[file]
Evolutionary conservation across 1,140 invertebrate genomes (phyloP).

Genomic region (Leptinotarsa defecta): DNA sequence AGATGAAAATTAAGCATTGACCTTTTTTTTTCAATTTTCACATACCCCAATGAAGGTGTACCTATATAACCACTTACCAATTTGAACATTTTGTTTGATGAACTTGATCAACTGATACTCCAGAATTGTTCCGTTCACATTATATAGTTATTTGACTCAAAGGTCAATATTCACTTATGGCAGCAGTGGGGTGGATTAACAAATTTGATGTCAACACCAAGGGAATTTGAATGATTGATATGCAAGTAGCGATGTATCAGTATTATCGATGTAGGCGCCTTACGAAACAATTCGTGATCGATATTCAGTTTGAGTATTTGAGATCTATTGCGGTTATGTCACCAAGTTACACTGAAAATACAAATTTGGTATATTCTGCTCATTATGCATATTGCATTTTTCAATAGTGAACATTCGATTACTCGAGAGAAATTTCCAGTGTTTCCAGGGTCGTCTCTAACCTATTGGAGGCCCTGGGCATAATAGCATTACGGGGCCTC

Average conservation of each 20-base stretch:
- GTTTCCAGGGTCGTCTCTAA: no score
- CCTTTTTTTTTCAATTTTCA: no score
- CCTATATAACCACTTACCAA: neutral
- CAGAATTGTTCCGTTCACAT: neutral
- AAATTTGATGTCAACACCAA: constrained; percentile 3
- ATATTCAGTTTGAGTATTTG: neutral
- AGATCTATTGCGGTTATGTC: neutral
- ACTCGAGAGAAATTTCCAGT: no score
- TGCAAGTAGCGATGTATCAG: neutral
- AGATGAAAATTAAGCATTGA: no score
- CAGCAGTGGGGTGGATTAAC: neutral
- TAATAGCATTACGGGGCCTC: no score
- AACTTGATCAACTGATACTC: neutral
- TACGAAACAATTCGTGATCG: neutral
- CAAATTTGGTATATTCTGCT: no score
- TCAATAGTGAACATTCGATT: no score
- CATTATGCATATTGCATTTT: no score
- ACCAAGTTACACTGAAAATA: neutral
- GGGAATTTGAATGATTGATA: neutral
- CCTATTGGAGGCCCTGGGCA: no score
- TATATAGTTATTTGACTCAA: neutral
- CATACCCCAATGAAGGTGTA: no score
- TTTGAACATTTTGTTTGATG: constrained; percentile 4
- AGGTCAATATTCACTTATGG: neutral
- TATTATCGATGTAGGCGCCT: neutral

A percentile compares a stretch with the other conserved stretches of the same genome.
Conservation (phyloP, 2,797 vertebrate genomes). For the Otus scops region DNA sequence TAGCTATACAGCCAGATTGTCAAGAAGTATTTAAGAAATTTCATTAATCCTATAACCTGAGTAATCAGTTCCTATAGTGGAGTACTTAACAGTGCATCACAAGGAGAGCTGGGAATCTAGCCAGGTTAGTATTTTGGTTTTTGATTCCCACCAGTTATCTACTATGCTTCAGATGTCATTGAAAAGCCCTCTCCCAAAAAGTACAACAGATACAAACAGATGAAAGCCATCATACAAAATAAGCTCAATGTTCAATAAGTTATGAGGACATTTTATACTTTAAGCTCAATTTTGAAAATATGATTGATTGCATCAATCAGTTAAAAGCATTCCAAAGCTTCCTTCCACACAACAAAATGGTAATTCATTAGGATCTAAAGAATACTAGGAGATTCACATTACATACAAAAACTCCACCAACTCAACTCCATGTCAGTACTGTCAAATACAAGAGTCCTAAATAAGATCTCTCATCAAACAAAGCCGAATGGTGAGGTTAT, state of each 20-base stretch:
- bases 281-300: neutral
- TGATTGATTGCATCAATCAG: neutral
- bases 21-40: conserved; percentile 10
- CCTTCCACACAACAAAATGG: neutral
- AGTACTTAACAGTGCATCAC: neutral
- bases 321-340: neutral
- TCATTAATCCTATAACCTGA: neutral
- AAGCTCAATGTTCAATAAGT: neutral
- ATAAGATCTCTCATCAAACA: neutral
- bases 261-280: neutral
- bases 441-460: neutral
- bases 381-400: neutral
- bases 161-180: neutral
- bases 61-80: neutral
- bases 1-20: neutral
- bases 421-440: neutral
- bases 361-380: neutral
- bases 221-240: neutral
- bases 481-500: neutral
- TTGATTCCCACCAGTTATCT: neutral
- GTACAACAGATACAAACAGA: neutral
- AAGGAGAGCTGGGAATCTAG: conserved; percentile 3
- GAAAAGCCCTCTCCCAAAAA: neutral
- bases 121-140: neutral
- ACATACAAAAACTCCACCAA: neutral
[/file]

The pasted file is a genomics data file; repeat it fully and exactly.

Evolutionary conservation across 1,140 invertebrate genomes (phyloP).

Genomic region (Leptinotarsa defecta): DNA sequence AGATGAAAATTAAGCATTGACCTTTTTTTTTCAATTTTCACATACCCCAATGAAGGTGTACCTATATAACCACTTACCAATTTGAACATTTTGTTTGATGAACTTGATCAACTGATACTCCAGAATTGTTCCGTTCACATTATATAGTTATTTGACTCAAAGGTCAATATTCACTTATGGCAGCAGTGGGGTGGATTAACAAATTTGATGTCAACACCAAGGGAATTTGAATGATTGATATGCAAGTAGCGATGTATCAGTATTATCGATGTAGGCGCCTTACGAAACAATTCGTGATCGATATTCAGTTTGAGTATTTGAGATCTATTGCGGTTATGTCACCAAGTTACACTGAAAATACAAATTTGGTATATTCTGCTCATTATGCATATTGCATTTTTCAATAGTGAACATTCGATTACTCGAGAGAAATTTCCAGTGTTTCCAGGGTCGTCTCTAACCTATTGGAGGCCCTGGGCATAATAGCATTACGGGGCCTC

Average conservation of each 20-base stretch:
- GTTTCCAGGGTCGTCTCTAA: no score
- CCTTTTTTTTTCAATTTTCA: no score
- CCTATATAACCACTTACCAA: neutral
- CAGAATTGTTCCGTTCACAT: neutral
- AAATTTGATGTCAACACCAA: constrained; percentile 3
- ATATTCAGTTTGAGTATTTG: neutral
- AGATCTATTGCGGTTATGTC: neutral
- ACTCGAGAGAAATTTCCAGT: no score
- TGCAAGTAGCGATGTATCAG: neutral
- AGATGAAAATTAAGCATTGA: no score
- CAGCAGTGGGGTGGATTAAC: neutral
- TAATAGCATTACGGGGCCTC: no score
- AACTTGATCAACTGATACTC: neutral
- TACGAAACAATTCGTGATCG: neutral
- CAAATTTGGTATATTCTGCT: no score
- TCAATAGTGAACATTCGATT: no score
- CATTATGCATATTGCATTTT: no score
- ACCAAGTTACACTGAAAATA: neutral
- GGGAATTTGAATGATTGATA: neutral
- CCTATTGGAGGCCCTGGGCA: no score
- TATATAGTTATTTGACTCAA: neutral
- CATACCCCAATGAAGGTGTA: no score
- TTTGAACATTTTGTTTGATG: constrained; percentile 4
- AGGTCAATATTCACTTATGG: neutral
- TATTATCGATGTAGGCGCCT: neutral

A percentile compares a stretch with the other conserved stretches of the same genome.
Conservation (phyloP, 2,797 vertebrate genomes). For the Otus scops region DNA sequence TAGCTATACAGCCAGATTGTCAAGAAGTATTTAAGAAATTTCATTAATCCTATAACCTGAGTAATCAGTTCCTATAGTGGAGTACTTAACAGTGCATCACAAGGAGAGCTGGGAATCTAGCCAGGTTAGTATTTTGGTTTTTGATTCCCACCAGTTATCTACTATGCTTCAGATGTCATTGAAAAGCCCTCTCCCAAAAAGTACAACAGATACAAACAGATGAAAGCCATCATACAAAATAAGCTCAATGTTCAATAAGTTATGAGGACATTTTATACTTTAAGCTCAATTTTGAAAATATGATTGATTGCATCAATCAGTTAAAAGCATTCCAAAGCTTCCTTCCACACAACAAAATGGTAATTCATTAGGATCTAAAGAATACTAGGAGATTCACATTACATACAAAAACTCCACCAACTCAACTCCATGTCAGTACTGTCAAATACAAGAGTCCTAAATAAGATCTCTCATCAAACAAAGCCGAATGGTGAGGTTAT, state of each 20-base stretch:
- bases 281-300: neutral
- TGATTGATTGCATCAATCAG: neutral
- bases 21-40: conserved; percentile 10
- CCTTCCACACAACAAAATGG: neutral
- AGTACTTAACAGTGCATCAC: neutral
- bases 321-340: neutral
- TCATTAATCCTATAACCTGA: neutral
- AAGCTCAATGTTCAATAAGT: neutral
- ATAAGATCTCTCATCAAACA: neutral
- bases 261-280: neutral
- bases 441-460: neutral
- bases 381-400: neutral
- bases 161-180: neutral
- bases 61-80: neutral
- bases 1-20: neutral
- bases 421-440: neutral
- bases 361-380: neutral
- bases 221-240: neutral
- bases 481-500: neutral
- TTGATTCCCACCAGTTATCT: neutral
- GTACAACAGATACAAACAGA: neutral
- AAGGAGAGCTGGGAATCTAG: conserved; percentile 3
- GAAAAGCCCTCTCCCAAAAA: neutral
- bases 121-140: neutral
- ACATACAAAAACTCCACCAA: neutral